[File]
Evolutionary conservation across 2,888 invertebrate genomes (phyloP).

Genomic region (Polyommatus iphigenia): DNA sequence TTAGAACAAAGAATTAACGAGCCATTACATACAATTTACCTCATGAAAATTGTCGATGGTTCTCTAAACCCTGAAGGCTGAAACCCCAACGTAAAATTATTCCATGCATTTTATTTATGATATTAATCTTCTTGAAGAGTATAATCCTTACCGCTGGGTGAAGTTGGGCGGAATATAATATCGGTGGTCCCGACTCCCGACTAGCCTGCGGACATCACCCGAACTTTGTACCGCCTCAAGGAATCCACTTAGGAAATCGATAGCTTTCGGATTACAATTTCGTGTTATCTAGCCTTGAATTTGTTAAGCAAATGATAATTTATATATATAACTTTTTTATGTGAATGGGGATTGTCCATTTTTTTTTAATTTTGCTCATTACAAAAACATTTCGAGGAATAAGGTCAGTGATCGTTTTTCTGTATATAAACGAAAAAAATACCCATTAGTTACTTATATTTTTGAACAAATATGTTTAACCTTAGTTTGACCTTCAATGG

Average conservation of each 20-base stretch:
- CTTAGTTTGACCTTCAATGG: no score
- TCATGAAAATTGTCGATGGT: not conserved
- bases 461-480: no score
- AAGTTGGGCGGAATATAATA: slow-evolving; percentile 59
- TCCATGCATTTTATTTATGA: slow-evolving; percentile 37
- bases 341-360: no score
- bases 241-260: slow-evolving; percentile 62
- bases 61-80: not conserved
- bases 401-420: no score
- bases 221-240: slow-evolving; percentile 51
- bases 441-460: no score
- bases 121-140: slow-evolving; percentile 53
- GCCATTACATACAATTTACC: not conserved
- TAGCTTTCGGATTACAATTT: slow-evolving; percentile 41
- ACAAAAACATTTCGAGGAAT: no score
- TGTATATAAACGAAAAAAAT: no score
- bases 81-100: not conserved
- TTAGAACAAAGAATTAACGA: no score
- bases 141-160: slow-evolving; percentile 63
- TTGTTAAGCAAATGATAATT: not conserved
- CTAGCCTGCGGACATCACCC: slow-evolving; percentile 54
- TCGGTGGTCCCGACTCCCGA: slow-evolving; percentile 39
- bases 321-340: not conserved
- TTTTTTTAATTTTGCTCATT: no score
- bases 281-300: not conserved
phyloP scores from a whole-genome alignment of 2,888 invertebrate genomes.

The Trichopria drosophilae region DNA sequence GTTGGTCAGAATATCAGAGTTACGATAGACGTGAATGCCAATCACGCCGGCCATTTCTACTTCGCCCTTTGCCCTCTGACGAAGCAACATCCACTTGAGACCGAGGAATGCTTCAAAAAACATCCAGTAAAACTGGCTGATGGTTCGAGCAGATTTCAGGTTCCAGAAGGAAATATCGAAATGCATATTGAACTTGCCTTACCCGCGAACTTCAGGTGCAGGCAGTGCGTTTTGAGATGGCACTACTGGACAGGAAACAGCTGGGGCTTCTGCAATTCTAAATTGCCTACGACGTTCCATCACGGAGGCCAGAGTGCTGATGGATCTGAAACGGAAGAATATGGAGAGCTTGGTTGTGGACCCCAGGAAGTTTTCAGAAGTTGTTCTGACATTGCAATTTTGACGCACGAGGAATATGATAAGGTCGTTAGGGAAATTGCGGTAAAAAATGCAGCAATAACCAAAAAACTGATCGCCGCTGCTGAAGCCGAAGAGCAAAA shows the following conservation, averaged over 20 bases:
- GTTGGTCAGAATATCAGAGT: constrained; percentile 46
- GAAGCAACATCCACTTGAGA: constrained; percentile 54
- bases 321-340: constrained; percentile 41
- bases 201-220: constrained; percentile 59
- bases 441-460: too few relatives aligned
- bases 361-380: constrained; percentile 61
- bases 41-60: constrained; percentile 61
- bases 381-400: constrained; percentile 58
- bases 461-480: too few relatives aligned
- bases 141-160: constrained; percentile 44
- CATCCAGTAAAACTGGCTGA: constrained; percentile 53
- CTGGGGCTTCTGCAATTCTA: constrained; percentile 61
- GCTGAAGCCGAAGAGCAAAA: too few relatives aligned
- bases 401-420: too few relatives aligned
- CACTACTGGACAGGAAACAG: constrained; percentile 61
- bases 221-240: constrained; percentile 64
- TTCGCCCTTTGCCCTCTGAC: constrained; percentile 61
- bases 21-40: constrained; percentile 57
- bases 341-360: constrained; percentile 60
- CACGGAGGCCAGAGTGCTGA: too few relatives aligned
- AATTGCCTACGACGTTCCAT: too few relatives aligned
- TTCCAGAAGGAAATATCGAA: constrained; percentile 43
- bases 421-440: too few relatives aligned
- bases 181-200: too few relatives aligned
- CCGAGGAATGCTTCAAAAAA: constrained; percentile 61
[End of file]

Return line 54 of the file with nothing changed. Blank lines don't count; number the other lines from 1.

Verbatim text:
- bases 181-200: too few relatives aligned